In this episode of MEP, I interview Pasi Sahlberg, author of Finnish Lessons and visiting professor at Harvard Graduate School of Education. Pasi talks about the Finnish education system, and we discuss what we can deconstruct to apply to the American public education system today.
Pasi Sahlberg is a visiting Professor of Practice at Harvard University’s Graduate School of Education in Cambridge, MA, USA. He is experienced in classroom teaching, training teachers and leaders, coaching schools and advising education policy-makers around the world. Pasi is an international speaker and writer who has given more than 300 keynote speeches and published over 100 articles, chapters and books on education.
Pasi has lived and worked in England (King’s College), the United States (World Bank in Washington DC) and Italy (European Training Foundation in Torino) and worked in 50 countries around the world. He earned his PhD from the University of Jyväskylä (Finland) in 1996 and has been invited speaker in Harvard University, Stanford University, Columbia University and Vanderbilt University in the U.S. and Parliament Houses in England, Scotland, New Zealand and the European Union.
Pasi is a member of the Advisory Board of the Center on International Education Benchmarking and former member of Board of Directors of ASCD (Association for Supervision and Curriculum Development) and IASCE (International Association for the Study of Cooperation in education). He is Adjunct Professor at the Universities of Helsinki and Oulu, and former Director General of CIMO (Centre for International Mobility and Cooperation) in Helsinki, Finland.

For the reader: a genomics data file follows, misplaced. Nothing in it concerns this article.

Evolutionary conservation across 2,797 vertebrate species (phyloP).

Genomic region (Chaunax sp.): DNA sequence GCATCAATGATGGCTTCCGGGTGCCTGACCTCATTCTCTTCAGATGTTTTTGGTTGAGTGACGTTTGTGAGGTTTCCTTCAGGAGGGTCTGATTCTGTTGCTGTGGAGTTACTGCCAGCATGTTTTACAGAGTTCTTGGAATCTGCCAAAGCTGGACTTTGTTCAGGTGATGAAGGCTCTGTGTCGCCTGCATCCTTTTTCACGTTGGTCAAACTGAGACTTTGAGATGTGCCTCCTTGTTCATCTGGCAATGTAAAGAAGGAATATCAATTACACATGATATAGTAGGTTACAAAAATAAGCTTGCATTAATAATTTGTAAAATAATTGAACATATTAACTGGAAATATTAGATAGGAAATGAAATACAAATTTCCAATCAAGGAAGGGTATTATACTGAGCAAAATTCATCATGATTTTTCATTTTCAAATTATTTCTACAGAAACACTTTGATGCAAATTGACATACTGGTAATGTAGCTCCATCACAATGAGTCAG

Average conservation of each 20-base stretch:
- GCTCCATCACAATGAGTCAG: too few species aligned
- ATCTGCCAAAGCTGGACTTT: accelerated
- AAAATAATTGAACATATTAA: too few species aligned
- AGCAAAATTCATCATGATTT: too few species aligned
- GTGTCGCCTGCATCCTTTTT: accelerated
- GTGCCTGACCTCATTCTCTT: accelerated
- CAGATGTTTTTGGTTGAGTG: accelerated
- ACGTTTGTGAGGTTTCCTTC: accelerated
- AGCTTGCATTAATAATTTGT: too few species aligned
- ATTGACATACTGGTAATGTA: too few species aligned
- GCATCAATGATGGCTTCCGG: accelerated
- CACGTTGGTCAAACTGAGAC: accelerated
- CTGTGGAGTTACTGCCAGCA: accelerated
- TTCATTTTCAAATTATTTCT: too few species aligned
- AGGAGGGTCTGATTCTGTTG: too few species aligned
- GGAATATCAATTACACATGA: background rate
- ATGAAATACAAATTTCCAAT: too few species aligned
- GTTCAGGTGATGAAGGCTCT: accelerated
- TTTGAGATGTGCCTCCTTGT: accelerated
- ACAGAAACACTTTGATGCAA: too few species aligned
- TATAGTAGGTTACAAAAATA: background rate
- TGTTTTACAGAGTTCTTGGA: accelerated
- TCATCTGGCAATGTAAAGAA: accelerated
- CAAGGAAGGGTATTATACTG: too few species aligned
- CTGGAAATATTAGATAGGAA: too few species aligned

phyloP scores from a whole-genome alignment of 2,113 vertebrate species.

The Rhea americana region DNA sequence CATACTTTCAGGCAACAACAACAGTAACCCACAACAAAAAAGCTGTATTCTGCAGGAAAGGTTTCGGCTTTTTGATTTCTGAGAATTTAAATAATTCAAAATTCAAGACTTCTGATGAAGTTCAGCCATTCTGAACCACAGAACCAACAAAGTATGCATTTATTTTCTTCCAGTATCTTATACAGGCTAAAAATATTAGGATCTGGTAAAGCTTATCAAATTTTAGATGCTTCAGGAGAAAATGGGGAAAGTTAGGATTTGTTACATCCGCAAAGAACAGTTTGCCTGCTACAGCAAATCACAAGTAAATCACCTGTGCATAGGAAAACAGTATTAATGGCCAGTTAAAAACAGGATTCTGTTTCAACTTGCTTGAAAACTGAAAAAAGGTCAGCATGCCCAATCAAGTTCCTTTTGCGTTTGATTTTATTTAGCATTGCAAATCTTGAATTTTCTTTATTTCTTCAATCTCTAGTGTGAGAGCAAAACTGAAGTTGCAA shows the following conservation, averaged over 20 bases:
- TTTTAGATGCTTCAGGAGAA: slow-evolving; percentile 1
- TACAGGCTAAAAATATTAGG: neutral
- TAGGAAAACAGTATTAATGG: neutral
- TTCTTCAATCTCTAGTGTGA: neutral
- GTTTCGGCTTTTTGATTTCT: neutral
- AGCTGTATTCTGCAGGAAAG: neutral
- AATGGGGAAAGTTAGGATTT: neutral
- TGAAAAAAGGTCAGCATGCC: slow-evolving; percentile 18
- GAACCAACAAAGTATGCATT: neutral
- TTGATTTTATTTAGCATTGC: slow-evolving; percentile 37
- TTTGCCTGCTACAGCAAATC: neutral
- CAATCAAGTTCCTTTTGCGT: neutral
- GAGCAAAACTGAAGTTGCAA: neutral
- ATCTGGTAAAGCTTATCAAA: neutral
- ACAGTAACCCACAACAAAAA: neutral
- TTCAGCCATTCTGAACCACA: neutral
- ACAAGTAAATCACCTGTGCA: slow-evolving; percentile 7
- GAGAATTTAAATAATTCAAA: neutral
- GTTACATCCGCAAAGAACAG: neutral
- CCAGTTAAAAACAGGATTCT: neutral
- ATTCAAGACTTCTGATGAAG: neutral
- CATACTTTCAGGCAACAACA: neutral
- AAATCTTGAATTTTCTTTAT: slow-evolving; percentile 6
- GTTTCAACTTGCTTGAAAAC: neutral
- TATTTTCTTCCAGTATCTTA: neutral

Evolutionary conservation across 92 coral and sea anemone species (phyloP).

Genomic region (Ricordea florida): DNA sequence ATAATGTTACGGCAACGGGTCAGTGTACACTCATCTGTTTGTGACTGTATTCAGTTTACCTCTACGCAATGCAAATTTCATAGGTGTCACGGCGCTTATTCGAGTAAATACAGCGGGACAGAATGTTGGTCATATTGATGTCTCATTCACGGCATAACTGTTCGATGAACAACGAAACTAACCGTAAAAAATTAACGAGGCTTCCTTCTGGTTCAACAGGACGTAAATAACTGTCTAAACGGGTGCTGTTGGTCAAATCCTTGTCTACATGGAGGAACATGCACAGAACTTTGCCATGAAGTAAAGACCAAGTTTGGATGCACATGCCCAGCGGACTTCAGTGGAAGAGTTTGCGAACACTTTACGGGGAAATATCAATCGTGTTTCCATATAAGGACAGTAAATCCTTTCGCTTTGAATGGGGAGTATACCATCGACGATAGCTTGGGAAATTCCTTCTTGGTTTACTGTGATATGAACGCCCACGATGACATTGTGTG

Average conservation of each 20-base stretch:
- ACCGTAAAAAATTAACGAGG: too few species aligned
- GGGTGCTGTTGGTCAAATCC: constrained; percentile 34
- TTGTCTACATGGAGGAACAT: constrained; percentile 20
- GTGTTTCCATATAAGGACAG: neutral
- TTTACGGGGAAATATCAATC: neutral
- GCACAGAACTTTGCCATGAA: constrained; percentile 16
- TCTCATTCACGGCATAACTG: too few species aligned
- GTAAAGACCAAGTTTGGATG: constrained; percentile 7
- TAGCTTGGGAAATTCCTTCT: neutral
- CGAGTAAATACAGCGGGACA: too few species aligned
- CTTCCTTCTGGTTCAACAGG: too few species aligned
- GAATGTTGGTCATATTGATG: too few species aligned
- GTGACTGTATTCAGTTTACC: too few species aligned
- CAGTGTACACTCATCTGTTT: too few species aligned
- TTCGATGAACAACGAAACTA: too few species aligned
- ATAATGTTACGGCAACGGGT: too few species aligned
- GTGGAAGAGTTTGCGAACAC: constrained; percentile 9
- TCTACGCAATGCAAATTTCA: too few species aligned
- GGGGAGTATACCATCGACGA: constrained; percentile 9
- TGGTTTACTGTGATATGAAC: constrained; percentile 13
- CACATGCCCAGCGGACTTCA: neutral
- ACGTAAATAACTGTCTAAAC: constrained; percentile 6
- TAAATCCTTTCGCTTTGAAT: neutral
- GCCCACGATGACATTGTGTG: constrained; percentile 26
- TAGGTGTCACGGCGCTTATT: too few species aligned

His book “Finnish Lessons: What can the world learn from educational change in Finland?” (2011) won the 2013 Grawemeyer Award and he received the 2012 Education Award in Finland and 2011 Upton Sinclair Award in the United States. He is also known as international “school improvement activist” because his direct links to practitioners and their communities. He is active in social media and public debates about education.
(02:38) Pasi’s background
(03:43) I want to start off the conversation with the history and political atmosphere in Finland. Can you talk about education before the 1970s and the evolution of how it has become where it is today.
(06:09) One of the issues you discuss in your book is the focus on competition in the US and other countries, and Finland’s focus on collaboration. Can you speak about this further?
(09:11) Do you think that if the United States could get away from this competitive culture, would that be a much better way to try and get to a more focused equity type culture?
(11:20) One of the things that really resonated with me was your focus on a more holistic approach to education and lifelong learning rather than just academics. How can we make that shift, individually? How do we get people in the United States to think, it’s not about clock in clock out here. It’s about lifelong learning, holistic learning?
(15:14) The other thing I’m interested about is teacher education, the difference in the selectivity of primary school teachers,and how rigorous your academics and how holistic the person has to be to become a teacher. Can you speak to that a bit?
(18:38) I’m really interested in hopefully seeing in the US a return to further integration with vocational education and seeing people value that just as much as people going to college to get a degree and be in the workplace. Are you seeing a reversion back to vocational education in the US, being more of a level playing field?
(23:04) If you could have dinner with one person you admire, past or present, who would it be and why?